After a fabulous wedding day, an amazing honeymoon and eventually moving in to our first home at the end of a long period of restoration, falling pregnant was the final piece to our puzzle. We felt blessed.
However, our dreams were shattered on 20th October 2010 when our baby boy, Solomon, was stillborn. At 34 weeks, I started to experience a gradual worsening abdominal pain followed by severe diarrhoea and vomiting. It led doctors to believe that I had a bad case of gastroenteritis, as Solomon looked perfectly happy and well positioned with a strong heartbeat. Whilst healthcare professionals had no intention of delivering our baby that night, they administered a steroid injection for the respiratory system and a shot of pethidine for the pain.
It soon became clear, though, that something else was going wrong, and we watched with anxiety and then horror as Soloman’s heart rate gradually decelerated. With no sign of recovery, I was rushed to theatre for an emergency caesarean leaving my husband, Simon, all alone in an empty room.
Being told what had happened to our son when I came round from the anaesthetic was the hardest thing, I hope I will ever have to hear, and the hardest thing Simon will ever have to say. We are learning to live with grief in a way that still enables us to function ‘normally’, but we know the pain of our loss will never disappear. Although, as positive people, we want Solomon’s life to have a positive effect on both us and on others.
The hospital took his footprints and gave us a Sands’ memory box with two teddies inside. One we could leave with Solomon and one that we could take home. These help us to feel closer to him and are items we will cherish forever.
A post-mortem didn’t find a cause of death, which made things worse. Simon and I decided to get away to help us find peace and grieve properly. Two months spent travelling around Malaysia, Vietnam, Cambodia, Laos, and Thailand was our gift from Solomon. The perspective we have gained from our travels combined with the lessons that we have learned in his passing have shaped us to become better people.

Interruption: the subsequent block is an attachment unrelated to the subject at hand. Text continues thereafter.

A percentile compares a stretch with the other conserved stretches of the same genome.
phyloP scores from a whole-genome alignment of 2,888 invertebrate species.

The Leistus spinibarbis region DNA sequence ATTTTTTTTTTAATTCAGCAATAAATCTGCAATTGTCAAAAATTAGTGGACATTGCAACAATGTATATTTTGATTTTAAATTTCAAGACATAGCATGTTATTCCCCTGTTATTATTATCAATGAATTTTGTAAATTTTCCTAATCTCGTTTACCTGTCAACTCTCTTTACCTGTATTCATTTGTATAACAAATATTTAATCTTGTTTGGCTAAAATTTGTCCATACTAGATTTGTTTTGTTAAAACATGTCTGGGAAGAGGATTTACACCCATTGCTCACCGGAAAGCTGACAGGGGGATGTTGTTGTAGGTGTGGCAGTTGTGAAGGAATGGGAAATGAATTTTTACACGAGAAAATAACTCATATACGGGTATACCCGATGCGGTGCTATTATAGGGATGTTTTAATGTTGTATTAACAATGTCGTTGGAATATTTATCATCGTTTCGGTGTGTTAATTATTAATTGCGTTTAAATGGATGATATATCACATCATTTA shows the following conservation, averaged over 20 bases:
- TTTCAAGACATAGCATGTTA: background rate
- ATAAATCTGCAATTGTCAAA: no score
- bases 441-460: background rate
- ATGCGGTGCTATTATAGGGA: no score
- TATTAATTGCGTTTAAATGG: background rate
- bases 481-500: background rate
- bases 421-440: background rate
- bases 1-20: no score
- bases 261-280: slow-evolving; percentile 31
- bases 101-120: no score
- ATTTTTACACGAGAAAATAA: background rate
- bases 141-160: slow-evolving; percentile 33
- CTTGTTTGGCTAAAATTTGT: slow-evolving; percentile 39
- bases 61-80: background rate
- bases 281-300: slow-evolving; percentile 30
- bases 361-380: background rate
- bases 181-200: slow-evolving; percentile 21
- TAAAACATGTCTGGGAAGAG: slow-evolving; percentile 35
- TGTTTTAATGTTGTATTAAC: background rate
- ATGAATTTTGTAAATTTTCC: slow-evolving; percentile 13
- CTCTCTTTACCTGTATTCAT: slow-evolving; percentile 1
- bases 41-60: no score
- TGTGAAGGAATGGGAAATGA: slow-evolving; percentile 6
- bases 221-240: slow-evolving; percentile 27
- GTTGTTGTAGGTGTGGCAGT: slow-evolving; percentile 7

Six months later, I fell pregnant again. I was thrilled but scared too. I couldn’t bear the thought of losing another baby. In 2011, I gave birth to a healthy boy, Lenny, and we have since gone on to have Arlo. My boys mean everything to me.
Not a day goes by where I don’t think about Solomon. Every day, we continue to find comfort in the knowledge that all he knew was love. His passing has given me this desire and passion to help make a difference in any way I can. We don’t want any parents to have to go through what we have been through. I threw myself into fundraising for Sands with the aim of helping to fund a bereavement suite at our local hospital by raising £22,000.
However, not knowing why Solomon died was having a great impact on me as a mother, an employee, and on my emotional state. Sometimes, even ten years later, it would just hit me in the middle of a supermarket.
We had so many unanswered questions. The review summary we received initially was just written in medical jargon, we didn’t know what any of it meant. Sadly, we never did get to find out what happened, but I know that would have made such a difference, not only to me and Simon, but also so that lessons could be learnt by professionals. I am now determined to use my voice to create a legacy in Solomon’s name to make sure that other families know that they have a right to be heard, and that clinicians should engage them in the review process to understand why their baby died.
I know my story isn’t unique, and I know the harm of not knowing what caused the death of your baby when it is completely unexpected and unexplained, can have on you. That’s why when I was asked by Sands if I would share my story on film to be used in their Parent and Engagement Review Training for Healthcare Professionals, I was thrilled.
It’s clear that reviews into why babies die are so important. Not only does it help parents make sense of what happened and move forward, it also helps healthcare services to identify any improvements that can be made to make care safer and ultimately save babies’ lives.
I hope that by sharing our story, we will play a small part, in memory of Solomon, to improve outcomes for other parents and families. I think I would find a lot of comfort knowing that if his death could have been prevented, changes are in place to improve care for future parents, and sadly if it cannot be avoided, bereavement care is in place to support those parents.